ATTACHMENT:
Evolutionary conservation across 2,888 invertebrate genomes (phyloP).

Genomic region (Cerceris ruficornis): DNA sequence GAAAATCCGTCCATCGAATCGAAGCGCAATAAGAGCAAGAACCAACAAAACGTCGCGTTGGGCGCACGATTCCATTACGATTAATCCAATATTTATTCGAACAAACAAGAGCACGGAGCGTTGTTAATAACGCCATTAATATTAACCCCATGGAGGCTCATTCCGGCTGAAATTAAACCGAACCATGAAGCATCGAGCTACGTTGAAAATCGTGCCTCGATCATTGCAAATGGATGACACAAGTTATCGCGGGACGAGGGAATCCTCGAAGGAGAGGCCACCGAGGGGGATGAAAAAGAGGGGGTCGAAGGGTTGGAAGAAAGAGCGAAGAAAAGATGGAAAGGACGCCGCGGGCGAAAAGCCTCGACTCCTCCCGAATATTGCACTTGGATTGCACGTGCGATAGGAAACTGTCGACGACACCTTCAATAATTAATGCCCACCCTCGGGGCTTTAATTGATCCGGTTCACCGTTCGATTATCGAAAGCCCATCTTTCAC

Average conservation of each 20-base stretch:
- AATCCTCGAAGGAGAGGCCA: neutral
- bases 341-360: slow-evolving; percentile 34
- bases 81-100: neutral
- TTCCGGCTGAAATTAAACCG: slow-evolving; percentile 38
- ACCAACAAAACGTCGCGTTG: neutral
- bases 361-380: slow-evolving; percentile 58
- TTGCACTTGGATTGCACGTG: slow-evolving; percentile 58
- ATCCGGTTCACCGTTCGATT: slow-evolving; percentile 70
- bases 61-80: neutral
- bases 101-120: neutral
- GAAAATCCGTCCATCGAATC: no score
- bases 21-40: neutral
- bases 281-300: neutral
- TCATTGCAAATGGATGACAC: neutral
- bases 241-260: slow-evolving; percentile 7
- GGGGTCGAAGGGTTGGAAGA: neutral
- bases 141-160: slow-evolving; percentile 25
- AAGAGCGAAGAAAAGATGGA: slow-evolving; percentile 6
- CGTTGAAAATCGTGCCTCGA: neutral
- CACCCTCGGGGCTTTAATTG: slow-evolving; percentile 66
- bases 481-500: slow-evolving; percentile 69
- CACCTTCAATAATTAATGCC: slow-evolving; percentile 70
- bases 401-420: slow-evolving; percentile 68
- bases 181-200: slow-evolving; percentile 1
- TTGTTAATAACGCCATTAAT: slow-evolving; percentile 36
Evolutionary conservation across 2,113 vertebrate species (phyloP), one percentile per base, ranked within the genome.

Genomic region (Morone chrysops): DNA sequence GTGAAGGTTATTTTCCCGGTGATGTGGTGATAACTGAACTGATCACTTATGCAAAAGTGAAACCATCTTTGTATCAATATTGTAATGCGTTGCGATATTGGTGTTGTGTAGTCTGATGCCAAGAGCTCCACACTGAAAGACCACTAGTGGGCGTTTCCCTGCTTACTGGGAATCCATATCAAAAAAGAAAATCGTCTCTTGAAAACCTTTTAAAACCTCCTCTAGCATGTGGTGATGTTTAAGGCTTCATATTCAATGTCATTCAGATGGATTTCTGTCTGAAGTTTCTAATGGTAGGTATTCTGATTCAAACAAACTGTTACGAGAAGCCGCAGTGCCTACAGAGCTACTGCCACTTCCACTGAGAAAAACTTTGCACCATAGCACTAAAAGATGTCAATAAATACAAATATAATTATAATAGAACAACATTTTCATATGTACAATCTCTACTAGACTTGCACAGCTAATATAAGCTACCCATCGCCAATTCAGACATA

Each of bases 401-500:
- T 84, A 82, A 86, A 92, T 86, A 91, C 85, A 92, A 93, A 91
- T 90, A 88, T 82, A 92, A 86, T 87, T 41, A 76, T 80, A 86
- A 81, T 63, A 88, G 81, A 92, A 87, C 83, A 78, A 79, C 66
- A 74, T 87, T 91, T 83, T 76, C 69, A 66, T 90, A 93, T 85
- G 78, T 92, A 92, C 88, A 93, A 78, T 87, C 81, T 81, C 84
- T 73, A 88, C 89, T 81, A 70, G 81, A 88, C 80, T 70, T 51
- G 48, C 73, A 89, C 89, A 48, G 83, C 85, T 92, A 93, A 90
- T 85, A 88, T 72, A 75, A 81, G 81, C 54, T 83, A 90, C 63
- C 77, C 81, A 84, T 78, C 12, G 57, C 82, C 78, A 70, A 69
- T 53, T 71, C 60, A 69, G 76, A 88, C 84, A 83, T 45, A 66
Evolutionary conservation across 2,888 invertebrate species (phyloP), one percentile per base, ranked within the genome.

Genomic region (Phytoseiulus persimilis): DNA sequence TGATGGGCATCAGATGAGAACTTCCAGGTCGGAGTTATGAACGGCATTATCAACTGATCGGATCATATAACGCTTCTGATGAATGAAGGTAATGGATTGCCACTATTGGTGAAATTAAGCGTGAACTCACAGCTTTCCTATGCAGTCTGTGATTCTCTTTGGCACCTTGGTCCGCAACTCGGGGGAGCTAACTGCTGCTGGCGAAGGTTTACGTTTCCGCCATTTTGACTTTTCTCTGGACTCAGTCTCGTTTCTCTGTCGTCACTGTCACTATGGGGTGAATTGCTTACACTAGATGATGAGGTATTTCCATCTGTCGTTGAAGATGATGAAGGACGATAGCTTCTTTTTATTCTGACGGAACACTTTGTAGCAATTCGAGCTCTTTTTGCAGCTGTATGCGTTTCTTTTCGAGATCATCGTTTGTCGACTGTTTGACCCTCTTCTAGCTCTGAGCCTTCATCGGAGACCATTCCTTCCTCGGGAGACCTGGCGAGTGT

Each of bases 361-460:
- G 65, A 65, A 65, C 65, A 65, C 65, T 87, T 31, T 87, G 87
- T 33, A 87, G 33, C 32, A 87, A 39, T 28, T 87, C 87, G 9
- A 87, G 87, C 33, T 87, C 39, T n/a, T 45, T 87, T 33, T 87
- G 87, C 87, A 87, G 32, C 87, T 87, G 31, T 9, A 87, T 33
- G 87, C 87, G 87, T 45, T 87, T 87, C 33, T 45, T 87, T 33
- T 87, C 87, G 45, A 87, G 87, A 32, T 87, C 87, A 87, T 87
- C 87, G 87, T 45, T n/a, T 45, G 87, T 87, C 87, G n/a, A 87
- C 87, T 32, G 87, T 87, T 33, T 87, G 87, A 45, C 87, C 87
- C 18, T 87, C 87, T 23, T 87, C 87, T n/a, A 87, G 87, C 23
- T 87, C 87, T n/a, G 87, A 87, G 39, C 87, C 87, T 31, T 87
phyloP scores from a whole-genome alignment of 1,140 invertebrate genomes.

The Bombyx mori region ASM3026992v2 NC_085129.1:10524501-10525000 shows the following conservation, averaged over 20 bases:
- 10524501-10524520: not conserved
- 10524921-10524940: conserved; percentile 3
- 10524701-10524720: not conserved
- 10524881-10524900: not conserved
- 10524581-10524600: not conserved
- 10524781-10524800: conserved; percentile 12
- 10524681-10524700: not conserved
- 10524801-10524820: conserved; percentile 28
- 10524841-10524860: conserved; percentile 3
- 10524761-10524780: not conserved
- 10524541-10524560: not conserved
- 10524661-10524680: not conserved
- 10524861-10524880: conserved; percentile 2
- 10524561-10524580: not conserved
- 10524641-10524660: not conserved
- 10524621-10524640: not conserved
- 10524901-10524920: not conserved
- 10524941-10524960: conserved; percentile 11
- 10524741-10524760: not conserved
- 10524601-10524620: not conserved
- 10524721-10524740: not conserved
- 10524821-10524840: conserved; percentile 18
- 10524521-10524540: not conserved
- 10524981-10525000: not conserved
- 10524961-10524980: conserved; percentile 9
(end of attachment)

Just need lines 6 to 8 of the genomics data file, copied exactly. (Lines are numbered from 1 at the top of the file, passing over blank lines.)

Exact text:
- bases 81-100: neutral
- TTCCGGCTGAAATTAAACCG: slow-evolving; percentile 38
- ACCAACAAAACGTCGCGTTG: neutral